On Wednesday afternoon, Kolkata Police unleashed a new weapon against eve-teasers, stalkers and roadside Romeos: an all-woman motorbike squad.Dressed in the whites of the Kolkata Police, the 24-strong squad of constables was congratulated by Police Commissioner Rajeev Kumar at a brief ceremony at the Lalbazar police headquarters before they set out to patrol the streets in their brand new scooties. Safer public places“Introducing “The Winners” — a special all-women patrolling team to combat and prevent crimes like molestation, eve-teasing etc. to make public places safer for women,” the Kolkata Police tweeted. According to a senior police officer, the constables were inducted into the force on the basis of their record. They were given four months special training before taking up the new assignment. Equipped with camerasThe squad, which is also equipped with cameras, is aimed at instilling confidence and curbing crime against women in the city. Each scooty will have two women constables. While the squad will cover the entire jurisdiction of the Kolkata Police, they will keep a special eye on schools, colleges and parks. The mobility of the scooty-riding cops is expected to provide the Kolkata Police an edge, as they can reach even remote corners of the city in no time.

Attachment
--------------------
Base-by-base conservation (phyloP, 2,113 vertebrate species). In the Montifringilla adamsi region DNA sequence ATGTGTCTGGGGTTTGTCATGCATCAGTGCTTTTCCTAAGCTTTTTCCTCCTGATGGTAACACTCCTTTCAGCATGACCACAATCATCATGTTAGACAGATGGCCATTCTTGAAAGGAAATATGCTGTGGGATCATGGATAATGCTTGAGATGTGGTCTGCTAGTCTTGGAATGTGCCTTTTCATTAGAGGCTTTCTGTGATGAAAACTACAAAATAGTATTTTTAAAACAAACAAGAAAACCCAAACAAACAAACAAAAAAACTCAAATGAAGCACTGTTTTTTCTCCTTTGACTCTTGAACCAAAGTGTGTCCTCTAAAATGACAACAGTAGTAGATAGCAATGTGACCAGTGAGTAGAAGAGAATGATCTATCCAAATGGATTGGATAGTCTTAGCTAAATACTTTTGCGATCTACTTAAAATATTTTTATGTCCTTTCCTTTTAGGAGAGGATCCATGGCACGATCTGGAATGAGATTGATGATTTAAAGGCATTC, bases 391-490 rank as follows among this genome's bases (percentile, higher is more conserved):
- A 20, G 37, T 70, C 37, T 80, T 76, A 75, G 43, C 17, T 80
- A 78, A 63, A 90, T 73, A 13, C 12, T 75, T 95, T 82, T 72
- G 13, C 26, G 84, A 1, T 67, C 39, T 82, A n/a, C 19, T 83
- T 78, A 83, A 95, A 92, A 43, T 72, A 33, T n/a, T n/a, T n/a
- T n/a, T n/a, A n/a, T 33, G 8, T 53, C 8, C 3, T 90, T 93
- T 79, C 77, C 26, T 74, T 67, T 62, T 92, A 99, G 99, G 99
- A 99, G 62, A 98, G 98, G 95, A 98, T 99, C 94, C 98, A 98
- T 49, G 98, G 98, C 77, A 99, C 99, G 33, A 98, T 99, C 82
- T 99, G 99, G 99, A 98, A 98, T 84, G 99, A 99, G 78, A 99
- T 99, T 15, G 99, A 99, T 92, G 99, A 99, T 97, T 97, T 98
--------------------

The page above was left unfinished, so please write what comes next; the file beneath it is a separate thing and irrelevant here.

View comments SEA Games: Biñan football stadium stands out in preparedness, completion LATEST STORIES Is Luis Manzano planning to propose to Jessy Mendiola? Davao hammers listless Bacoor; Cebu triumphs They have been the two best clubs in the Philippine Superliga and, as another championship unfolds, Petron and F2 Logistics are all set for yet another heavyweight showdown.ADVERTISEMENT Don’t miss out on the latest news and information. MOST READ TS Kammuri to enter PAR possibly a day after SEA Games opening Hotel management clarifies SEAG footballers’ kikiam breakfast issue SEA Games: Biñan football stadium stands out in preparedness, completion PH underwater hockey team aims to make waves in SEA Games PLAY LIST 02:42PH underwater hockey team aims to make waves in SEA Games01:44Philippines marks anniversary of massacre with calls for justice01:19Fire erupts in Barangay Tatalon in Quezon City01:07Trump talks impeachment while meeting NCAA athletes02:49World-class track facilities installed at NCC for SEA Games02:11Trump awards medals to Jon Voight, Alison Krauss Private companies step in to help SEA Games hosting LOOK: Joyce Pring goes public with engagement to Juancho Triviño The Blaze Spikers and the Cargo Movers collide at 6 p.m. on Saturday as Game 1 of the All-Filipino Conference best-of-three championship series blasts off at Mall of Asia Arena.It’s the fifth straight finals that Petron and F2 Logistics will face each other, underscoring the rise of their rivalry.FEATURED STORIESSPORTSPrivate companies step in to help SEA Games hostingSPORTSSEA Games: Biñan football stadium stands out in preparedness, completionSPORTSUrgent reply from Philippine football chiefThe two teams have seven titles between them.At 4 p.m., Cignal and Generika-Ayala collide in the bronze-medal match. Petron opened the conference with 10 consecutive victories in the preliminary round, before whipping Sta. Lucia and Cignal in the playoffs, to keep its hopes of sweeping the conference alive.“We can’t think of the sweep right away; our mission is to win the title first and foremost,” said Petron coach Shaq delos Santos.“If in the process of winning the title, we sweep all our games, then well and good.”Three years ago, the franchise, made up of an entirely different core, won all its 14 matches to clinch the All-Filipino title.This time, Petron will rely on heavyweights Mika Reyes, Aiza Pontillas, Ces Molina, Sisi Rondina and Bernadeth Pons.ADVERTISEMENT In Petron’s way is a solid crew culled from the country’s most successful college program of late headed by Ramil de Jesus, one of the best local volleyball coaches these days.“We have to be realistic because F2 Logistics also has a solid lineup, a good coaching system and they have been playing together for a long time,” added Delos Santos, whose wards dominated the Cargo Movers in their first encounter, 22-25, 25-16, 25-16, 25-20.F2’s core is forged from La Salle’s volleyball program, with the likes of Cha Cruz-Behag, Aby Maraño, Majoy Baron, Kim Kianna Dy and Kim Fajardo leading the charge.Sports Related Videospowered by AdSparcRead Next Lacson: 2019 budget delay due to P75-B House ‘insertion’